Not everything is a by-product of COVID-19, although that may be how it feels right now!
When a Borrower opts to lock in their interest rate during the mortgage loan process, they do so for a defined period of time. Should they not be able to fund on their loan by the lock expiration date, they will need to extend the lock period typically at a cost even if rates have improved. That’s a hard concept for most consumers to comprehend so I’m hoping the following explanation will shed some light.
An interest rate lock commitment (IRLC) is an agreement where a Lender agrees to extend credit to a Borrower under certain defined terms and conditions in which the interest rate and the loan amount are set prior to funding the loan. Under this agreement, the Lender commits to lend funds to an approved Borrower for a specified rate, regardless of rate changes between the time the rate is locked and the lock expiration date.
The initial value of the loan to the originating Lender is comprised of many components which include:
- The loan amount
- The interest rate
- The price at which the loan can be sold
- Discount points and fees to be collected from the Borrower
- Direct fees and costs associated with the origination of the loan such as the processing, underwriting, commissions paid, etc.
- The value of the servicing to be retained by the Lender or the servicing released premium to be received should the loan be sold
The fair value of an IRLC is conceptually related to the fair value that can be generated when the underlying loan is sold in the secondary market.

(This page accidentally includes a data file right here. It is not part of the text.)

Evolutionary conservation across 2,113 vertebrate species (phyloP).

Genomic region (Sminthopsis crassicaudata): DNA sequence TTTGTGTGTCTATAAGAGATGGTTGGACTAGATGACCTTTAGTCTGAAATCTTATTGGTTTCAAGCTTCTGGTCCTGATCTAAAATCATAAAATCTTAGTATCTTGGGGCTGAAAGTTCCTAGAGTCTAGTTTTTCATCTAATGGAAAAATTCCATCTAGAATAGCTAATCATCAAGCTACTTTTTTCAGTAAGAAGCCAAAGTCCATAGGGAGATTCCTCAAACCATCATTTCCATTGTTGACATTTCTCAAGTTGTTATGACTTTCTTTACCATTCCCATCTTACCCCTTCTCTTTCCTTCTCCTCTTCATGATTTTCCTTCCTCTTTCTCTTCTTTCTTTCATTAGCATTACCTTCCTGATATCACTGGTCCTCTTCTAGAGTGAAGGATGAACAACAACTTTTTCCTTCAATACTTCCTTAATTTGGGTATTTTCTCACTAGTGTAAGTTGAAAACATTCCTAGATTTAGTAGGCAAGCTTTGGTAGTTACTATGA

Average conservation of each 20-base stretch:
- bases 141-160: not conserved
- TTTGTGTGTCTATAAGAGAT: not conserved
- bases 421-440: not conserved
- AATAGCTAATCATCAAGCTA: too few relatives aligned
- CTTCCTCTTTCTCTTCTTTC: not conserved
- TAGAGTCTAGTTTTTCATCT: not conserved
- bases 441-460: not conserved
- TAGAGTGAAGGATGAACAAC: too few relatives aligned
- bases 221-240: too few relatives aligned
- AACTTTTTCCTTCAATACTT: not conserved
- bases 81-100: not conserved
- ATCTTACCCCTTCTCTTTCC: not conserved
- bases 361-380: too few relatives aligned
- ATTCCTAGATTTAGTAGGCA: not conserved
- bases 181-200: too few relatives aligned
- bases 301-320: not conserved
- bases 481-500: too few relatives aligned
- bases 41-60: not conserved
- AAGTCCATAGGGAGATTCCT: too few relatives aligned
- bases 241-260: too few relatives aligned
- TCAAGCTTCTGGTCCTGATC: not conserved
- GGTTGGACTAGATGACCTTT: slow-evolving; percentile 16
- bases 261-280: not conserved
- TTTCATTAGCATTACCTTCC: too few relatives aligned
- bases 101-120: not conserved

Changes in interest rates can affect the value of the servicing asset as well as the value of the loan for the Lender. In addition, the pull-through rate, meaning the number of locked loans that actually close and don’t fall out for one reason or another also have an impact on Lenders.
At the time a loan is locked, the gap between when the Lender locks a loan and when it is closed and subsequently sold can vary from a couple of weeks to months. Regardless, the Borrower is protected by their lock.
This is a whole bunch to the back-end of how a lock works and even the above may seem to technical, but the point is that this is not a new phenomenon. The bigger issue is the ability to close on time if the lock is not done for a long enough period of time and with the amount of issues that are coming up from the availability of employers to verify employment at closing to the lack of availability of notaries to meet to sign your closing documents to Counties with limited access for recordings, plan ahead and don’t short your lock time.
Questions? Give me a call, 360-459-1200!